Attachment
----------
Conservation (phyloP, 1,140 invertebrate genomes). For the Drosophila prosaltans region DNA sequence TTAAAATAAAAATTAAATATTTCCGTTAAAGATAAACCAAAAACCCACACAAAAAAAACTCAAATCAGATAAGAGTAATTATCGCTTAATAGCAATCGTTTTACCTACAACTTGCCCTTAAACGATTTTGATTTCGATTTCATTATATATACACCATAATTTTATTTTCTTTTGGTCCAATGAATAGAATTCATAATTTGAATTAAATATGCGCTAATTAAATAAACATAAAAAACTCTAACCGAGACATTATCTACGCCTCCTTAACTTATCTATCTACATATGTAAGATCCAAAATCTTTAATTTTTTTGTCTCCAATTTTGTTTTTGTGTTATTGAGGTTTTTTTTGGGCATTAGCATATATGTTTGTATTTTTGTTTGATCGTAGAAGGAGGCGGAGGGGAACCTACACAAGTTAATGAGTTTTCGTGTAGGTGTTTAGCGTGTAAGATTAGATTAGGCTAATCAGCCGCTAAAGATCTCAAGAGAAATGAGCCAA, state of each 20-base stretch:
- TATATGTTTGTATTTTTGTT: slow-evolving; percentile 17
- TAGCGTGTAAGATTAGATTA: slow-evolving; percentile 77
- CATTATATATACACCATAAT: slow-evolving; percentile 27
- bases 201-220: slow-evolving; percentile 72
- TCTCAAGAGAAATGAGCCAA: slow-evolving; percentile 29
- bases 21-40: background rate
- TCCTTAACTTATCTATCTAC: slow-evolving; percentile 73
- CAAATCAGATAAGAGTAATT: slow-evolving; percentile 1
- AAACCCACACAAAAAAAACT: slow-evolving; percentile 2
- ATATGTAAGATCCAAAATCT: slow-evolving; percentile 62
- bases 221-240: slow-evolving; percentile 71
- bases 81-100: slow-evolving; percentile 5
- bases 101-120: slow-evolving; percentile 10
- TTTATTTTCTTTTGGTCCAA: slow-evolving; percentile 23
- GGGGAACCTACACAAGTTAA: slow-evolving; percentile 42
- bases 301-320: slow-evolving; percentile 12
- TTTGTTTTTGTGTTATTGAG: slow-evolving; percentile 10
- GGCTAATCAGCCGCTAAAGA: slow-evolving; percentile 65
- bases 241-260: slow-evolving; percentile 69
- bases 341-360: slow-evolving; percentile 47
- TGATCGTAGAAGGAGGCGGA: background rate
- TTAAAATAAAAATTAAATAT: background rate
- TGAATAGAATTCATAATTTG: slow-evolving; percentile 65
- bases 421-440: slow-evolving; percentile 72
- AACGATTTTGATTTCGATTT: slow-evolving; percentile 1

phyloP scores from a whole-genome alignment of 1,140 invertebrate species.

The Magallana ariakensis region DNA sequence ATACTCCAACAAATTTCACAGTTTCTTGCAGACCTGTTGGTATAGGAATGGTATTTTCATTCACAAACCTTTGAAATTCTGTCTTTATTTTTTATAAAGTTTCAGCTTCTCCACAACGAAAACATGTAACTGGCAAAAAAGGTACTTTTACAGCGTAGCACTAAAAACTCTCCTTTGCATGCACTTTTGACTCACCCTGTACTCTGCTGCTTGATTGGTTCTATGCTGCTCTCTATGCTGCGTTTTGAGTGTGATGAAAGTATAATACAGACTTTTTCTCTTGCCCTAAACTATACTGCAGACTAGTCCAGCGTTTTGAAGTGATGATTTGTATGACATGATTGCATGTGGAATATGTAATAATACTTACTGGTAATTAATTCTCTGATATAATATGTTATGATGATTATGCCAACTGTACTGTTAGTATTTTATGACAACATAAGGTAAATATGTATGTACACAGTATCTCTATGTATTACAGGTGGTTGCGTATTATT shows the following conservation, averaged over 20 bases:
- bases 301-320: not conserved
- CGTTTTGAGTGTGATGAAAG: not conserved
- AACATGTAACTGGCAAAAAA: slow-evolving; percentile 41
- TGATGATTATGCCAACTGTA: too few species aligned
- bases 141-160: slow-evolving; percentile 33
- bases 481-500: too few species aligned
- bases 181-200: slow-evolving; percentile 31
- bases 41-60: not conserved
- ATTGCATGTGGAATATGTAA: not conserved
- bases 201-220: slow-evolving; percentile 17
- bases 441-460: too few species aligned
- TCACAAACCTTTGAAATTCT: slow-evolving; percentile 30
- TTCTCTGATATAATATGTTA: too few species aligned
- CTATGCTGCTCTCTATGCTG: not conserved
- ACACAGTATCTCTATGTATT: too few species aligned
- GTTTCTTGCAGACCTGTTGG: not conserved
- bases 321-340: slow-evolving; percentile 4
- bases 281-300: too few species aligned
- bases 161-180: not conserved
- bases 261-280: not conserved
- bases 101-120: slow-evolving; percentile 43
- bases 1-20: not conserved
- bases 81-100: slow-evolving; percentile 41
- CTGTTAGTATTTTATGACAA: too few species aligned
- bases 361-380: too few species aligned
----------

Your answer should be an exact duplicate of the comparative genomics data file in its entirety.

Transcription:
Conservation (phyloP, 1,140 invertebrate genomes). For the Drosophila prosaltans region DNA sequence TTAAAATAAAAATTAAATATTTCCGTTAAAGATAAACCAAAAACCCACACAAAAAAAACTCAAATCAGATAAGAGTAATTATCGCTTAATAGCAATCGTTTTACCTACAACTTGCCCTTAAACGATTTTGATTTCGATTTCATTATATATACACCATAATTTTATTTTCTTTTGGTCCAATGAATAGAATTCATAATTTGAATTAAATATGCGCTAATTAAATAAACATAAAAAACTCTAACCGAGACATTATCTACGCCTCCTTAACTTATCTATCTACATATGTAAGATCCAAAATCTTTAATTTTTTTGTCTCCAATTTTGTTTTTGTGTTATTGAGGTTTTTTTTGGGCATTAGCATATATGTTTGTATTTTTGTTTGATCGTAGAAGGAGGCGGAGGGGAACCTACACAAGTTAATGAGTTTTCGTGTAGGTGTTTAGCGTGTAAGATTAGATTAGGCTAATCAGCCGCTAAAGATCTCAAGAGAAATGAGCCAA, state of each 20-base stretch:
- TATATGTTTGTATTTTTGTT: slow-evolving; percentile 17
- TAGCGTGTAAGATTAGATTA: slow-evolving; percentile 77
- CATTATATATACACCATAAT: slow-evolving; percentile 27
- bases 201-220: slow-evolving; percentile 72
- TCTCAAGAGAAATGAGCCAA: slow-evolving; percentile 29
- bases 21-40: background rate
- TCCTTAACTTATCTATCTAC: slow-evolving; percentile 73
- CAAATCAGATAAGAGTAATT: slow-evolving; percentile 1
- AAACCCACACAAAAAAAACT: slow-evolving; percentile 2
- ATATGTAAGATCCAAAATCT: slow-evolving; percentile 62
- bases 221-240: slow-evolving; percentile 71
- bases 81-100: slow-evolving; percentile 5
- bases 101-120: slow-evolving; percentile 10
- TTTATTTTCTTTTGGTCCAA: slow-evolving; percentile 23
- GGGGAACCTACACAAGTTAA: slow-evolving; percentile 42
- bases 301-320: slow-evolving; percentile 12
- TTTGTTTTTGTGTTATTGAG: slow-evolving; percentile 10
- GGCTAATCAGCCGCTAAAGA: slow-evolving; percentile 65
- bases 241-260: slow-evolving; percentile 69
- bases 341-360: slow-evolving; percentile 47
- TGATCGTAGAAGGAGGCGGA: background rate
- TTAAAATAAAAATTAAATAT: background rate
- TGAATAGAATTCATAATTTG: slow-evolving; percentile 65
- bases 421-440: slow-evolving; percentile 72
- AACGATTTTGATTTCGATTT: slow-evolving; percentile 1

phyloP scores from a whole-genome alignment of 1,140 invertebrate species.

The Magallana ariakensis region DNA sequence ATACTCCAACAAATTTCACAGTTTCTTGCAGACCTGTTGGTATAGGAATGGTATTTTCATTCACAAACCTTTGAAATTCTGTCTTTATTTTTTATAAAGTTTCAGCTTCTCCACAACGAAAACATGTAACTGGCAAAAAAGGTACTTTTACAGCGTAGCACTAAAAACTCTCCTTTGCATGCACTTTTGACTCACCCTGTACTCTGCTGCTTGATTGGTTCTATGCTGCTCTCTATGCTGCGTTTTGAGTGTGATGAAAGTATAATACAGACTTTTTCTCTTGCCCTAAACTATACTGCAGACTAGTCCAGCGTTTTGAAGTGATGATTTGTATGACATGATTGCATGTGGAATATGTAATAATACTTACTGGTAATTAATTCTCTGATATAATATGTTATGATGATTATGCCAACTGTACTGTTAGTATTTTATGACAACATAAGGTAAATATGTATGTACACAGTATCTCTATGTATTACAGGTGGTTGCGTATTATT shows the following conservation, averaged over 20 bases:
- bases 301-320: not conserved
- CGTTTTGAGTGTGATGAAAG: not conserved
- AACATGTAACTGGCAAAAAA: slow-evolving; percentile 41
- TGATGATTATGCCAACTGTA: too few species aligned
- bases 141-160: slow-evolving; percentile 33
- bases 481-500: too few species aligned
- bases 181-200: slow-evolving; percentile 31
- bases 41-60: not conserved
- ATTGCATGTGGAATATGTAA: not conserved
- bases 201-220: slow-evolving; percentile 17
- bases 441-460: too few species aligned
- TCACAAACCTTTGAAATTCT: slow-evolving; percentile 30
- TTCTCTGATATAATATGTTA: too few species aligned
- CTATGCTGCTCTCTATGCTG: not conserved
- ACACAGTATCTCTATGTATT: too few species aligned
- GTTTCTTGCAGACCTGTTGG: not conserved
- bases 321-340: slow-evolving; percentile 4
- bases 281-300: too few species aligned
- bases 161-180: not conserved
- bases 261-280: not conserved
- bases 101-120: slow-evolving; percentile 43
- bases 1-20: not conserved
- bases 81-100: slow-evolving; percentile 41
- CTGTTAGTATTTTATGACAA: too few species aligned
- bases 361-380: too few species aligned